A Vision for North Lincoln Blvd
We bought a home in Lincoln Terrace in July of 2012; we moved in in March of 2013. Living in this area has provided me with a great opportunity to explore my urban planning dreams and ideas. For today’s lunchtime blog post, I’d like to share a small glimpse of what I’m thinking about.
I would love to see light rail some day in Oklahoma City. I think N. Lincoln would be a perfect place to run a line from downtown to the northeast. I need to spend time drafting my ideas and comparing them to other people’s and to the Fixed Guideway Study that OKC has already done. Today’s post includes just a glimpse of what could be if light rail was built along this corridor.
N. Lincoln is currently a 6 (wide) lane expressway from NE 4th all the way to NE 50th Street. Traffic counts range from 26,000 ADT just north of 4th to 14,000 ADT just north of 13th to 20,000 ADT just south of NE 50th Street. FHWA guidance indicates that most streets less than 20,000 ADT are eligible for Road Diets, whereby a 4-lane or 6-lane road is reduced to 1 lane each direction with a center turn lane and bike lanes, or some variations. Therefore, except for a few select locations, N Lincoln meets guidance that says it should be 3 lanes total, not 3 lanes in each direction.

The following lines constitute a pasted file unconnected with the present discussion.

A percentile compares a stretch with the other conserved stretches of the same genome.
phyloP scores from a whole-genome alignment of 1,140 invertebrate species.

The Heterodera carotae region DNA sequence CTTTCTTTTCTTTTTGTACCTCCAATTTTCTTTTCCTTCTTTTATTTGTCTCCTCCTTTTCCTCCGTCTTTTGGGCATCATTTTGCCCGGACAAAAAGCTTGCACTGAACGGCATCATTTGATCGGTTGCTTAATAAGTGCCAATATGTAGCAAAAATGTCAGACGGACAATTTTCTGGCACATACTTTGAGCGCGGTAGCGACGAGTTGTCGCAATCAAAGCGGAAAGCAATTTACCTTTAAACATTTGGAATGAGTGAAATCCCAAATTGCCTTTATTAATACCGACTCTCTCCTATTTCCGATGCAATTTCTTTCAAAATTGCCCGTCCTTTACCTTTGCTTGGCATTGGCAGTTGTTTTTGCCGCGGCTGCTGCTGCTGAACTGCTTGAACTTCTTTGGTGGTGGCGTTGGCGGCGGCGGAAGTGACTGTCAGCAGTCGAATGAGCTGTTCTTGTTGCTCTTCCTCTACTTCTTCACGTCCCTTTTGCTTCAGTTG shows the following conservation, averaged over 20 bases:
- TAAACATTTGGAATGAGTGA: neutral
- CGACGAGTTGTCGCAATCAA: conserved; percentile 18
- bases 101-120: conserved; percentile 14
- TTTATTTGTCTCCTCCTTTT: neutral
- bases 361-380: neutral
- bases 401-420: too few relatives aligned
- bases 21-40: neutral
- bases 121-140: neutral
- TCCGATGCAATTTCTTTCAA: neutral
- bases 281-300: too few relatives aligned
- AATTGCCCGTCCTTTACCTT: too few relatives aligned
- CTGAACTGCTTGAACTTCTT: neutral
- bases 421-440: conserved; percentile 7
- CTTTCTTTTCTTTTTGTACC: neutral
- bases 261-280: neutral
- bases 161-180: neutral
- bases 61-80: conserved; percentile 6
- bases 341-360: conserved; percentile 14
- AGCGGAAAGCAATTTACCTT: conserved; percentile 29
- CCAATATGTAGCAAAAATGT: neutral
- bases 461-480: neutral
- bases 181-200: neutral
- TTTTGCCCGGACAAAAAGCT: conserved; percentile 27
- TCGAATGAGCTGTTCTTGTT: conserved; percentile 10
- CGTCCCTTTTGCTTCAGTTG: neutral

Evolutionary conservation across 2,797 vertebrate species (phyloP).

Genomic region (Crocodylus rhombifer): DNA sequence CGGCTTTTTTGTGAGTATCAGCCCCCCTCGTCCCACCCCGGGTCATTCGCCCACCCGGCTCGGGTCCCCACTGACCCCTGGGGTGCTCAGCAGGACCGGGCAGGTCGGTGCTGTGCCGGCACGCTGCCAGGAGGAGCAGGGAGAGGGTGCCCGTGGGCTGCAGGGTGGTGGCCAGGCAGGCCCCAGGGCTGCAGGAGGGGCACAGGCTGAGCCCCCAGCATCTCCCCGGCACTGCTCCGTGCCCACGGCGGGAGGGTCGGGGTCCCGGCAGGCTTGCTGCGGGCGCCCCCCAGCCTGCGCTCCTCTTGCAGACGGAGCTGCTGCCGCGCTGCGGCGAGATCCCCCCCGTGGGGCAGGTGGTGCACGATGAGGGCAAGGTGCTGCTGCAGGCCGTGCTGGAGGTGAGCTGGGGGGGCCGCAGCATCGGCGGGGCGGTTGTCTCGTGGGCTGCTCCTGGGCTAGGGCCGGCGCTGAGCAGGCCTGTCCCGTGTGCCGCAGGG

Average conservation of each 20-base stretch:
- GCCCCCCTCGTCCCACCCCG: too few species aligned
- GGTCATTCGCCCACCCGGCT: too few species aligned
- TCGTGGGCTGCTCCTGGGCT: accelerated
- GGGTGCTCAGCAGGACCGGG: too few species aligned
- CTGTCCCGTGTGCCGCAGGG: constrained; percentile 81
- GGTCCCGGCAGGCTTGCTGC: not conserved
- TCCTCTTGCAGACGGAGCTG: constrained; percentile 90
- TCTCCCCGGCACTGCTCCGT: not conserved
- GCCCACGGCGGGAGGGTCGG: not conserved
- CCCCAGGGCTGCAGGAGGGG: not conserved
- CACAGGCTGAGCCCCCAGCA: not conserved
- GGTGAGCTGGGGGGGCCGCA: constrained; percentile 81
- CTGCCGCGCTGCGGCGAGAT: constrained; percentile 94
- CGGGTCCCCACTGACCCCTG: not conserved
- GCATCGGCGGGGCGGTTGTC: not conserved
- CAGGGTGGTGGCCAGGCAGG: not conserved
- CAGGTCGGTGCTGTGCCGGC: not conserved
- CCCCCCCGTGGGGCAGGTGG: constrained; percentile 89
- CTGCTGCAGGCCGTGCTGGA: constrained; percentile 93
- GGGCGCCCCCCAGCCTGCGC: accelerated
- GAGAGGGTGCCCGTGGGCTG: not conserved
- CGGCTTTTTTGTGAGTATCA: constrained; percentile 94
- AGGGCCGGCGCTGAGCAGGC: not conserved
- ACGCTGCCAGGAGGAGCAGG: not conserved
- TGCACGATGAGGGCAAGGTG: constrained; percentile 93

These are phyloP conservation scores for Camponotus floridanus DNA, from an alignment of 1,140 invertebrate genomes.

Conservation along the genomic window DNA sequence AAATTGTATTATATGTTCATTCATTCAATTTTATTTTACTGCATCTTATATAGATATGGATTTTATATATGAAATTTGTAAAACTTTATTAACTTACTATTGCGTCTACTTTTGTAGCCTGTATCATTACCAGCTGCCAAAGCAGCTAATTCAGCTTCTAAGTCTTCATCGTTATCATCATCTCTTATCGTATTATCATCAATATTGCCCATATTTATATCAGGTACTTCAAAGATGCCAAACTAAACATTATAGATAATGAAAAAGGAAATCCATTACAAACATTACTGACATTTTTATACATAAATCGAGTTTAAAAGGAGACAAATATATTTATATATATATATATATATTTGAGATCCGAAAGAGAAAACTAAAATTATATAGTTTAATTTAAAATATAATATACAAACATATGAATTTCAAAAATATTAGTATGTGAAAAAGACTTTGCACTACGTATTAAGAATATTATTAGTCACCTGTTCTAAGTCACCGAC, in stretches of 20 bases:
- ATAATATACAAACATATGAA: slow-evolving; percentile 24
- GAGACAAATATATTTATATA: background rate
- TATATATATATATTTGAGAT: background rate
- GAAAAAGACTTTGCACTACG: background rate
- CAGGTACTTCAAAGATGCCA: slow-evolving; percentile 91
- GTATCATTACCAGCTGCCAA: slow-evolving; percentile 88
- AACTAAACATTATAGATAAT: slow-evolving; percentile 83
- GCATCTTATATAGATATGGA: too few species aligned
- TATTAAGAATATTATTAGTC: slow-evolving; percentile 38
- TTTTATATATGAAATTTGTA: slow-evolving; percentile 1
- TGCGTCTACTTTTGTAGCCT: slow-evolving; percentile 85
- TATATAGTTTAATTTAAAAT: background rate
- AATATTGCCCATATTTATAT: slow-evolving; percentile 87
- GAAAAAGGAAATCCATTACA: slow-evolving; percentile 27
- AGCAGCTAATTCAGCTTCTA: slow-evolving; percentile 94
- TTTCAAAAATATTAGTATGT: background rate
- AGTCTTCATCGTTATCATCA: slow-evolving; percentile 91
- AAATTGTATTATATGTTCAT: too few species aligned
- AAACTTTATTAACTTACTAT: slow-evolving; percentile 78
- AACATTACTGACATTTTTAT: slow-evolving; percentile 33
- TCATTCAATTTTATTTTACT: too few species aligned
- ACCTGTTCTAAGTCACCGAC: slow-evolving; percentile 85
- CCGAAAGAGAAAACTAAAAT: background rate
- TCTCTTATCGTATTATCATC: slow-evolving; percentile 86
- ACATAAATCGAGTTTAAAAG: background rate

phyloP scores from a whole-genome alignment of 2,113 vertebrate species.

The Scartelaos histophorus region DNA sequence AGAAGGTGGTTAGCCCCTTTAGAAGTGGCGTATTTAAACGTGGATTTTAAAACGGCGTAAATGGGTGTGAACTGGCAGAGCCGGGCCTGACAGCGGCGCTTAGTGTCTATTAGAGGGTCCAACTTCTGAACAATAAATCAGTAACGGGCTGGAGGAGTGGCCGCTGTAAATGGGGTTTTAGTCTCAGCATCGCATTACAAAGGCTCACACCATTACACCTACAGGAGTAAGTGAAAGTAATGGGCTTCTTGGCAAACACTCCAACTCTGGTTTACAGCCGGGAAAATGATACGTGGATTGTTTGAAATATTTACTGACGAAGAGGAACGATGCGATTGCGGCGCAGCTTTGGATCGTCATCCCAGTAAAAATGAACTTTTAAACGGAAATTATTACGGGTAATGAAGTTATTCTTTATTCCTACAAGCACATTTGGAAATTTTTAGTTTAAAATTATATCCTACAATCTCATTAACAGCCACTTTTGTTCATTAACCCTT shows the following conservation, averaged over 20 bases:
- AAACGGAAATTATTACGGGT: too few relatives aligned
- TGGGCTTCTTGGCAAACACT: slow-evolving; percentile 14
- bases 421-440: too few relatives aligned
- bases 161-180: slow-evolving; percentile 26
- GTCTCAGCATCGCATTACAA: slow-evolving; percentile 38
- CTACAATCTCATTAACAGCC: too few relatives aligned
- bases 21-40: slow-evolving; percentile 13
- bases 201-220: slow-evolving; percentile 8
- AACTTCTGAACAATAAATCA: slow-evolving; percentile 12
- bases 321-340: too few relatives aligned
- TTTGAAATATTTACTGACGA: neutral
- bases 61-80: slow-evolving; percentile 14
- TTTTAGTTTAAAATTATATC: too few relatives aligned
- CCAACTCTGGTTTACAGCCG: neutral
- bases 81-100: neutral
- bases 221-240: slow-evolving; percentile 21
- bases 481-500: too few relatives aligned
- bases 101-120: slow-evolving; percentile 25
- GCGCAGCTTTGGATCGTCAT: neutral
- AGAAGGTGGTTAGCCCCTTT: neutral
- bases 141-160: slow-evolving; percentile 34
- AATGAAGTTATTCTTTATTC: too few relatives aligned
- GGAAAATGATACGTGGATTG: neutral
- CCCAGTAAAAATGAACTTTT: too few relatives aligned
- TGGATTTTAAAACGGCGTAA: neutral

The image below is from the fantastic new site StreetMix.net. Street Mix helps you easily visualize a street section – you can use it to look at current vs. future, the what-if scenarios of planning. I love it.
N. Lincoln Blvd today (at approximately NE 16th Street):
Notice how wide the lane widths currently are – I walked them off yesterday, and they appear to be 15′ each. Street Mix is so kind as to say “This segment might be too wide”.
Now, let’s take a look at a “what could be” scenario.
Using the same right-of-way width, I’ve added separated light rail (with island boarding and alighting), kept two lanes of traffic each way, and also added a separated bike lane on each side. On-street parking isn’t noted because, at least in this area, all of the existing homes front the side streets. That would change elsewhere. This specific section can’t be done exactly like this south of 13th, because the median disappears, but you can get the feeling of what could be done. As part of my light rail analysis I hope to be able to do this type of Street Mix scenario for a variety of areas around OKC.
What can you dream up with Street Mix? Show me!